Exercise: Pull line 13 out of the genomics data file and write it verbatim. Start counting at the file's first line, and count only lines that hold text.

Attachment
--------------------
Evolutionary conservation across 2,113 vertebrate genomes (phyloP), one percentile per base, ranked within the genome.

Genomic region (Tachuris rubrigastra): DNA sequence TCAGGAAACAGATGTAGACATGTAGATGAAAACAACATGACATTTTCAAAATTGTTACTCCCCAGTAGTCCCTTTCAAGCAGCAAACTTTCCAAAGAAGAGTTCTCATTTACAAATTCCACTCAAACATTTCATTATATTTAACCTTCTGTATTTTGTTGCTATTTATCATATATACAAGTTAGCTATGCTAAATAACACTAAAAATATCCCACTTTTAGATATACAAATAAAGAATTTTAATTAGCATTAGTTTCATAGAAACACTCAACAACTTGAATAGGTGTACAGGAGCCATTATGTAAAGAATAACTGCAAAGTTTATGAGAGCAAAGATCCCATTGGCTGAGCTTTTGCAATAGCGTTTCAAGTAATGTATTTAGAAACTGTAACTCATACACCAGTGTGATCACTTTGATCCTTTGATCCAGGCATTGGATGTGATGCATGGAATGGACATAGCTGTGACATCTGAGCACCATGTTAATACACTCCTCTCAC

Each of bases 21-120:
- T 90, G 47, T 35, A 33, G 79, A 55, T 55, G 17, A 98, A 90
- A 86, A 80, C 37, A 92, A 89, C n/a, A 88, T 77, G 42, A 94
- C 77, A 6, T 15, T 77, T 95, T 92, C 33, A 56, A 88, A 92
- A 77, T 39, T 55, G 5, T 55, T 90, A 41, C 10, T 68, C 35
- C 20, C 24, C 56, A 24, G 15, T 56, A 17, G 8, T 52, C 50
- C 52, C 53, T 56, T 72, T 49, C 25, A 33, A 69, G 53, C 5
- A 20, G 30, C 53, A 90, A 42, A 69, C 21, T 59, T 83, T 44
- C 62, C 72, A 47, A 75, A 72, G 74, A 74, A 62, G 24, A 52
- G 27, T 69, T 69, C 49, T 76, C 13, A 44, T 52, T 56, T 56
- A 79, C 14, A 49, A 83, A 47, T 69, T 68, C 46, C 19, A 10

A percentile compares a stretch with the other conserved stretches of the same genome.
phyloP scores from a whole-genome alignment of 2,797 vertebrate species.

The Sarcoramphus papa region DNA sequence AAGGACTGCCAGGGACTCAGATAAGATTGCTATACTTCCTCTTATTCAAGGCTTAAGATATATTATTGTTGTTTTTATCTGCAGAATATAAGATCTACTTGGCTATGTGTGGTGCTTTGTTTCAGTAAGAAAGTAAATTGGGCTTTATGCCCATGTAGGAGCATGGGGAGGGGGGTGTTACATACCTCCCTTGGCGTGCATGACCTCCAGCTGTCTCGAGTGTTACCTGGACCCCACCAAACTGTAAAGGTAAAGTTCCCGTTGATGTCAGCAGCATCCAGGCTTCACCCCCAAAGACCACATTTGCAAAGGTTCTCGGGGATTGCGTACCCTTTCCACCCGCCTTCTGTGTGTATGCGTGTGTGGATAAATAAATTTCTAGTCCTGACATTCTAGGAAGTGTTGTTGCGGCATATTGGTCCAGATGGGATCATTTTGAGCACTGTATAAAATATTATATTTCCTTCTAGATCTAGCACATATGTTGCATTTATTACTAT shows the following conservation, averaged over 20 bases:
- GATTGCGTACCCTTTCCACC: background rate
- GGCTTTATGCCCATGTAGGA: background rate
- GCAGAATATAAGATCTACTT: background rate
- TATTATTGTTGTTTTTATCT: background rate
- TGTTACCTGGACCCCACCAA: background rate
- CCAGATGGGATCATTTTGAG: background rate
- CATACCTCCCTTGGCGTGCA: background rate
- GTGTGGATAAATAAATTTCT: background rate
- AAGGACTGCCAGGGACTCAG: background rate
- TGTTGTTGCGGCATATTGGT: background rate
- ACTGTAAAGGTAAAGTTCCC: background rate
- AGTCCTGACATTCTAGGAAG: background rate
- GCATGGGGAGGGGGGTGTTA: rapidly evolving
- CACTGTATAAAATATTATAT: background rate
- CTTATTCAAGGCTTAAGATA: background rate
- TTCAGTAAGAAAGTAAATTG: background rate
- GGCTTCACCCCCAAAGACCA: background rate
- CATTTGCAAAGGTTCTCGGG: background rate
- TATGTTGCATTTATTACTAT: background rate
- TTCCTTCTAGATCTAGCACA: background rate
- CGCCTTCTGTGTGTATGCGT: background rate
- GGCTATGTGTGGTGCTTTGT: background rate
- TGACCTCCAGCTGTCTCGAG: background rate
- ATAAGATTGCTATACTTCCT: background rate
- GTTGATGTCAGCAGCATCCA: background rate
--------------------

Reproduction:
- A 79, C 14, A 49, A 83, A 47, T 69, T 68, C 46, C 19, A 10